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Sister ships: BADEN
Notes: An improvement on the preceding KÖNIG class, with a direct jump from 12" to 15" main battery guns (without the intervening 13.8" guns as had occurred in the battlecruisers), due to the German staff learning of the British plans for the 15"-gunned QUEEN ELIZABETH class. Actually, the BAYERN class most closely resembles the ROYAL SOVEREIGN class, with the same caliber and layout of guns and very similar standards of protection. As with most German ships of the period, they had a relatively low freeboard; adequate for operations in the North Sea, but they would have been very wet ships if they had ventured into the Atlantic. They were the first German capital ships to be fitted with tripod masts. A combination of coal-fired and oil-fired boilers were used (11 and three, respectively), and the coal-fired boilers also had the ability to use oil sprays. Both ships achieved 22 knots on trials. BAYERN was accepted into the High Seas Fleet on 30 June 1916, and took part in several operations in the Baltic. During operations in the Gulf of Riga, BAYERN struck a mine on 12 October 1917; the damage caused severe flooding, with draught forward increasing to 36'. Temporary patching ran into difficulties, and it took 19 days to reach Kiel for repairs. Following World War I, BAYERN was interred with the majority of the High Seas Fleet at Scapa Flow; upon hearing rumors that war would soon resume and that she would be used against her former country, BAYERN was scuttled by her German crew on 21 June 1919. She was raised for scrap in September, 1934, and broken up at Rosyth.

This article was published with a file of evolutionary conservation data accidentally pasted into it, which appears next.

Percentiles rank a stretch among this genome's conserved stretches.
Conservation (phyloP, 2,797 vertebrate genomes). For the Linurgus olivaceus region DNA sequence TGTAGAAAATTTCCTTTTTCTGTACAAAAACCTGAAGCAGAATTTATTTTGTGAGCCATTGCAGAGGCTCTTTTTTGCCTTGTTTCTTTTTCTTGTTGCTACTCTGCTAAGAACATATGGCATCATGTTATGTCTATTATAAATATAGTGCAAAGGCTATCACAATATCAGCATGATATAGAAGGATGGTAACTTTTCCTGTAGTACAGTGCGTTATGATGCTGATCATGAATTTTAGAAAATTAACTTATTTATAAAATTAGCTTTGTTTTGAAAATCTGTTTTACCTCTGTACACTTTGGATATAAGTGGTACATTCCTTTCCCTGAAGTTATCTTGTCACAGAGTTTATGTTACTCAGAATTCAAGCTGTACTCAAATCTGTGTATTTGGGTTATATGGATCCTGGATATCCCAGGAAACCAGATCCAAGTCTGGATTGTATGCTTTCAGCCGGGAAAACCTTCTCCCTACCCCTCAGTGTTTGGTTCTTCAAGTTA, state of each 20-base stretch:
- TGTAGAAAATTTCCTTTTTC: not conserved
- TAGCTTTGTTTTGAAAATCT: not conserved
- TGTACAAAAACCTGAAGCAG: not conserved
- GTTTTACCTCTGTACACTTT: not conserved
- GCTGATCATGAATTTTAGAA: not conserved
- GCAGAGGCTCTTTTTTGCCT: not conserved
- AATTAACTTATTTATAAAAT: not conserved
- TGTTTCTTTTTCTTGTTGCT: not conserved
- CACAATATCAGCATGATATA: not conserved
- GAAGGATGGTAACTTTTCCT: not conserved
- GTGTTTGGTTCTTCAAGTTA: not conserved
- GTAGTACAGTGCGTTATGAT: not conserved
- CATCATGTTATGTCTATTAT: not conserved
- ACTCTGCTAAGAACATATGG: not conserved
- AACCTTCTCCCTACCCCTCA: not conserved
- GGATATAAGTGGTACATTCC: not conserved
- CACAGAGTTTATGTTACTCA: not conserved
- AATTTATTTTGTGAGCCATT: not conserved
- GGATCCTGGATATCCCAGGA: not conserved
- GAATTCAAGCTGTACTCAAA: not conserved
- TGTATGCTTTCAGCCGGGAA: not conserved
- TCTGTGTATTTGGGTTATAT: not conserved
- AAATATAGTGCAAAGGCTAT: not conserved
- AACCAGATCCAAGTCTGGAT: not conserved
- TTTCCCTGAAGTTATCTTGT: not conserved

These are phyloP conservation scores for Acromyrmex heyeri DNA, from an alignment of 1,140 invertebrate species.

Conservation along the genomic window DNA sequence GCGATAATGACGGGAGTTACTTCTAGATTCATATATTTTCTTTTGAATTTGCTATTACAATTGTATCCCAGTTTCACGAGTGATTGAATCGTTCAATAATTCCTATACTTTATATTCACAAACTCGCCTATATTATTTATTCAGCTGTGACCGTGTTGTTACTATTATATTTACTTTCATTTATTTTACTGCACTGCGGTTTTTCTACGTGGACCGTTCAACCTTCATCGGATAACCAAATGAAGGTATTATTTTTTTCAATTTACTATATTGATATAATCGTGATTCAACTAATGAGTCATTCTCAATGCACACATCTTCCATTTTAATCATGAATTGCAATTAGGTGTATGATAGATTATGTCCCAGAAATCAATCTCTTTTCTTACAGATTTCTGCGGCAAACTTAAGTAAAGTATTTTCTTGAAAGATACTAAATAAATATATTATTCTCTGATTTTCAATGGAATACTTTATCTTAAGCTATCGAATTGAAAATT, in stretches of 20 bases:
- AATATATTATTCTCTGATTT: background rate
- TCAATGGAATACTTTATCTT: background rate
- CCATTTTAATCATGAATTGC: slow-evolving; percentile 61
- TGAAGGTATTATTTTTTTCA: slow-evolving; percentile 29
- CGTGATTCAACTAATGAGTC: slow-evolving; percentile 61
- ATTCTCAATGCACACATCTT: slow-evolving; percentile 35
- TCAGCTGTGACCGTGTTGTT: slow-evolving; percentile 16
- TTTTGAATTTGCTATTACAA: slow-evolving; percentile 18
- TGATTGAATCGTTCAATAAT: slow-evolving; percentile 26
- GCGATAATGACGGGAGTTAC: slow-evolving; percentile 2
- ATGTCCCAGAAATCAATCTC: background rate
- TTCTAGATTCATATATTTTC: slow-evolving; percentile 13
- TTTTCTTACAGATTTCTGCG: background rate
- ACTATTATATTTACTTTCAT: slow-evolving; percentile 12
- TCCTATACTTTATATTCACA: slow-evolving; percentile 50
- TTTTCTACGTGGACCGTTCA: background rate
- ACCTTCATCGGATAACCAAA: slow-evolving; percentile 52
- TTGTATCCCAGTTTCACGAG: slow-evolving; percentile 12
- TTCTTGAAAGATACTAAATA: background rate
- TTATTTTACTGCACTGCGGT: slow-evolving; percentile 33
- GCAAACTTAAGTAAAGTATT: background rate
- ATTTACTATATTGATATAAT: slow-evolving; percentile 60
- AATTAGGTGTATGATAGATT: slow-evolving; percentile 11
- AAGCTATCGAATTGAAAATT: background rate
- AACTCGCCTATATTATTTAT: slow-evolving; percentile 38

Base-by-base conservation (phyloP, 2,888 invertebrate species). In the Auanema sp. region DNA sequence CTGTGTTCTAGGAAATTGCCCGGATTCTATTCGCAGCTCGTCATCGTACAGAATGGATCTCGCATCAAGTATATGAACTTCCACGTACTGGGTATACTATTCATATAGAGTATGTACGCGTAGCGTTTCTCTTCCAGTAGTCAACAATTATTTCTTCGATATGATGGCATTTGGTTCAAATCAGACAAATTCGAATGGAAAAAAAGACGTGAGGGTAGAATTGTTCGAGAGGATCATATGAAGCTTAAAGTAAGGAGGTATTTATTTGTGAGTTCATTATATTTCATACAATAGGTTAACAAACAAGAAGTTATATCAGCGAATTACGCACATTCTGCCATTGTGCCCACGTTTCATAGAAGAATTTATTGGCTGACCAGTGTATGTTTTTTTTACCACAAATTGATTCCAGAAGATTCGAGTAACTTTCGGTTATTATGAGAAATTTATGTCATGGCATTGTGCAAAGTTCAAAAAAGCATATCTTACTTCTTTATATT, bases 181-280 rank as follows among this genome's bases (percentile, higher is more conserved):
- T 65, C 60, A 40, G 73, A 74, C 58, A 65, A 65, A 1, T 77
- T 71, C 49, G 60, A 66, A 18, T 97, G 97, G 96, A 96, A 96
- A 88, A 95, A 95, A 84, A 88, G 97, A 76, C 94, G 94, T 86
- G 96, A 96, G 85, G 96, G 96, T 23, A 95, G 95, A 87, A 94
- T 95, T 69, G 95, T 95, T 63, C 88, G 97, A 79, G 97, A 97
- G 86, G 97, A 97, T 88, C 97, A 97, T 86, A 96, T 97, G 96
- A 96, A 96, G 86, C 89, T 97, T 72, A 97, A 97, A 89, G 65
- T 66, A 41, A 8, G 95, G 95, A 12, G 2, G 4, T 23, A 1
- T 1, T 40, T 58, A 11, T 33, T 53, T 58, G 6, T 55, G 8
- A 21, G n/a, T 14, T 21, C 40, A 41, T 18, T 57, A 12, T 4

* Scratchbuilt by John Youngerman